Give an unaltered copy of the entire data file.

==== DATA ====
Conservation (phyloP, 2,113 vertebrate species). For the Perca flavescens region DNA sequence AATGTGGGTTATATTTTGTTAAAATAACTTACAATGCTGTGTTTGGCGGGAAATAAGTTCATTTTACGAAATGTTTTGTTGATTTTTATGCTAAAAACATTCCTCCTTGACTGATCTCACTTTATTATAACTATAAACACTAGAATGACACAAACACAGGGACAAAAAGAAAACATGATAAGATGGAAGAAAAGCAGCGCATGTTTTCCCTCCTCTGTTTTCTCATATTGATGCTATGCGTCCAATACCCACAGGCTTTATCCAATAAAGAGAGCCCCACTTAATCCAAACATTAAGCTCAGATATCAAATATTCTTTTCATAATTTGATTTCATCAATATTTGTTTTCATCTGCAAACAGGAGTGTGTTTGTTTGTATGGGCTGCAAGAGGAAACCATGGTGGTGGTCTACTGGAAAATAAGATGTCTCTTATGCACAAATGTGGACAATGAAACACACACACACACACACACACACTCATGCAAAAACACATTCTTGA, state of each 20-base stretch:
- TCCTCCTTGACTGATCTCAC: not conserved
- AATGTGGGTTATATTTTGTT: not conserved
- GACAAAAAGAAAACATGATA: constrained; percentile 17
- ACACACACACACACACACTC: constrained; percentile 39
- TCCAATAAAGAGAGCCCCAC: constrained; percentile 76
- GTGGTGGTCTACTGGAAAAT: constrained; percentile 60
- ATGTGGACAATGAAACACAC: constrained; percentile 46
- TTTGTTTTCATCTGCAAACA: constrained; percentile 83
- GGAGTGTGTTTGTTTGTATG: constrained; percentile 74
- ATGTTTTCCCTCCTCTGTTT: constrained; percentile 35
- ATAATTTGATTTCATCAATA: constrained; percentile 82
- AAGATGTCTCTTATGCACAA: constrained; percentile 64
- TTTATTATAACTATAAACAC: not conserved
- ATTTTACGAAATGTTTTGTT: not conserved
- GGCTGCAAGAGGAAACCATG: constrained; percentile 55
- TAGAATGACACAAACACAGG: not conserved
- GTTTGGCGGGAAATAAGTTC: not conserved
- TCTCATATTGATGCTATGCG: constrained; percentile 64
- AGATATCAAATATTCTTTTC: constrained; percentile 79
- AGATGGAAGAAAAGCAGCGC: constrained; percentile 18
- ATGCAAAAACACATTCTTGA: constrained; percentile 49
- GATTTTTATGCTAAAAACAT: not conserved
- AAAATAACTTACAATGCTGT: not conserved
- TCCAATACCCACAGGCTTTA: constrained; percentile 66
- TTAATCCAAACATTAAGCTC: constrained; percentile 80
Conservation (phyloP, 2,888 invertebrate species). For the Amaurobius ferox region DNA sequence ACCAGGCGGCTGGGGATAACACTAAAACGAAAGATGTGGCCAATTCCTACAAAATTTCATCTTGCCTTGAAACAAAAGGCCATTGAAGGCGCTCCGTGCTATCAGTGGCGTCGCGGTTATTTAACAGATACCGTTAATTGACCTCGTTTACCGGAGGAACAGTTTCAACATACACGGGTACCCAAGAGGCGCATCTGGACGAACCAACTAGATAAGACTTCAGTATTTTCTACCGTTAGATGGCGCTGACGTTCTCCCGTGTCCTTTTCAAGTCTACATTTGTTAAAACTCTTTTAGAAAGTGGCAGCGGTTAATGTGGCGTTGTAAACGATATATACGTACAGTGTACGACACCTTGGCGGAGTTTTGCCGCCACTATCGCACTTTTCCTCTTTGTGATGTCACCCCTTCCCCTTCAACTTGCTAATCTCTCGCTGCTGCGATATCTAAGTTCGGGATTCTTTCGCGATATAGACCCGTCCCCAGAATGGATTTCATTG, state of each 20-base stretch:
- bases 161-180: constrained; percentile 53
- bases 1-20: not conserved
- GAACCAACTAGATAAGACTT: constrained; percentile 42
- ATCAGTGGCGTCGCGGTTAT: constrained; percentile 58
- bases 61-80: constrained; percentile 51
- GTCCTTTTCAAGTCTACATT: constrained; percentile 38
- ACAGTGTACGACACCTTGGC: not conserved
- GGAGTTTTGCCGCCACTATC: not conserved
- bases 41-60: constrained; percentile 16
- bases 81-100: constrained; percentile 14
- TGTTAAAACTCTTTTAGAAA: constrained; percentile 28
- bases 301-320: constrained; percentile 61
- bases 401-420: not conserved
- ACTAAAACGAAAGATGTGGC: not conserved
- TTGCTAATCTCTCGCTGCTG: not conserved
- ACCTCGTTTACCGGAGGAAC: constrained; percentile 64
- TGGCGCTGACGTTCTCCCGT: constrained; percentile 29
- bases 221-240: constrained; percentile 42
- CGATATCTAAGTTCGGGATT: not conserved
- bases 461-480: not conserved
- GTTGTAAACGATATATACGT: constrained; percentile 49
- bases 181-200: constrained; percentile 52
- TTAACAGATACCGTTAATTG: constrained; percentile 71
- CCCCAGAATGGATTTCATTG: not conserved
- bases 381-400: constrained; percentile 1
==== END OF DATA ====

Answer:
Conservation (phyloP, 2,113 vertebrate species). For the Perca flavescens region DNA sequence AATGTGGGTTATATTTTGTTAAAATAACTTACAATGCTGTGTTTGGCGGGAAATAAGTTCATTTTACGAAATGTTTTGTTGATTTTTATGCTAAAAACATTCCTCCTTGACTGATCTCACTTTATTATAACTATAAACACTAGAATGACACAAACACAGGGACAAAAAGAAAACATGATAAGATGGAAGAAAAGCAGCGCATGTTTTCCCTCCTCTGTTTTCTCATATTGATGCTATGCGTCCAATACCCACAGGCTTTATCCAATAAAGAGAGCCCCACTTAATCCAAACATTAAGCTCAGATATCAAATATTCTTTTCATAATTTGATTTCATCAATATTTGTTTTCATCTGCAAACAGGAGTGTGTTTGTTTGTATGGGCTGCAAGAGGAAACCATGGTGGTGGTCTACTGGAAAATAAGATGTCTCTTATGCACAAATGTGGACAATGAAACACACACACACACACACACACACTCATGCAAAAACACATTCTTGA, state of each 20-base stretch:
- TCCTCCTTGACTGATCTCAC: not conserved
- AATGTGGGTTATATTTTGTT: not conserved
- GACAAAAAGAAAACATGATA: constrained; percentile 17
- ACACACACACACACACACTC: constrained; percentile 39
- TCCAATAAAGAGAGCCCCAC: constrained; percentile 76
- GTGGTGGTCTACTGGAAAAT: constrained; percentile 60
- ATGTGGACAATGAAACACAC: constrained; percentile 46
- TTTGTTTTCATCTGCAAACA: constrained; percentile 83
- GGAGTGTGTTTGTTTGTATG: constrained; percentile 74
- ATGTTTTCCCTCCTCTGTTT: constrained; percentile 35
- ATAATTTGATTTCATCAATA: constrained; percentile 82
- AAGATGTCTCTTATGCACAA: constrained; percentile 64
- TTTATTATAACTATAAACAC: not conserved
- ATTTTACGAAATGTTTTGTT: not conserved
- GGCTGCAAGAGGAAACCATG: constrained; percentile 55
- TAGAATGACACAAACACAGG: not conserved
- GTTTGGCGGGAAATAAGTTC: not conserved
- TCTCATATTGATGCTATGCG: constrained; percentile 64
- AGATATCAAATATTCTTTTC: constrained; percentile 79
- AGATGGAAGAAAAGCAGCGC: constrained; percentile 18
- ATGCAAAAACACATTCTTGA: constrained; percentile 49
- GATTTTTATGCTAAAAACAT: not conserved
- AAAATAACTTACAATGCTGT: not conserved
- TCCAATACCCACAGGCTTTA: constrained; percentile 66
- TTAATCCAAACATTAAGCTC: constrained; percentile 80
Conservation (phyloP, 2,888 invertebrate species). For the Amaurobius ferox region DNA sequence ACCAGGCGGCTGGGGATAACACTAAAACGAAAGATGTGGCCAATTCCTACAAAATTTCATCTTGCCTTGAAACAAAAGGCCATTGAAGGCGCTCCGTGCTATCAGTGGCGTCGCGGTTATTTAACAGATACCGTTAATTGACCTCGTTTACCGGAGGAACAGTTTCAACATACACGGGTACCCAAGAGGCGCATCTGGACGAACCAACTAGATAAGACTTCAGTATTTTCTACCGTTAGATGGCGCTGACGTTCTCCCGTGTCCTTTTCAAGTCTACATTTGTTAAAACTCTTTTAGAAAGTGGCAGCGGTTAATGTGGCGTTGTAAACGATATATACGTACAGTGTACGACACCTTGGCGGAGTTTTGCCGCCACTATCGCACTTTTCCTCTTTGTGATGTCACCCCTTCCCCTTCAACTTGCTAATCTCTCGCTGCTGCGATATCTAAGTTCGGGATTCTTTCGCGATATAGACCCGTCCCCAGAATGGATTTCATTG, state of each 20-base stretch:
- bases 161-180: constrained; percentile 53
- bases 1-20: not conserved
- GAACCAACTAGATAAGACTT: constrained; percentile 42
- ATCAGTGGCGTCGCGGTTAT: constrained; percentile 58
- bases 61-80: constrained; percentile 51
- GTCCTTTTCAAGTCTACATT: constrained; percentile 38
- ACAGTGTACGACACCTTGGC: not conserved
- GGAGTTTTGCCGCCACTATC: not conserved
- bases 41-60: constrained; percentile 16
- bases 81-100: constrained; percentile 14
- TGTTAAAACTCTTTTAGAAA: constrained; percentile 28
- bases 301-320: constrained; percentile 61
- bases 401-420: not conserved
- ACTAAAACGAAAGATGTGGC: not conserved
- TTGCTAATCTCTCGCTGCTG: not conserved
- ACCTCGTTTACCGGAGGAAC: constrained; percentile 64
- TGGCGCTGACGTTCTCCCGT: constrained; percentile 29
- bases 221-240: constrained; percentile 42
- CGATATCTAAGTTCGGGATT: not conserved
- bases 461-480: not conserved
- GTTGTAAACGATATATACGT: constrained; percentile 49
- bases 181-200: constrained; percentile 52
- TTAACAGATACCGTTAATTG: constrained; percentile 71
- CCCCAGAATGGATTTCATTG: not conserved
- bases 381-400: constrained; percentile 1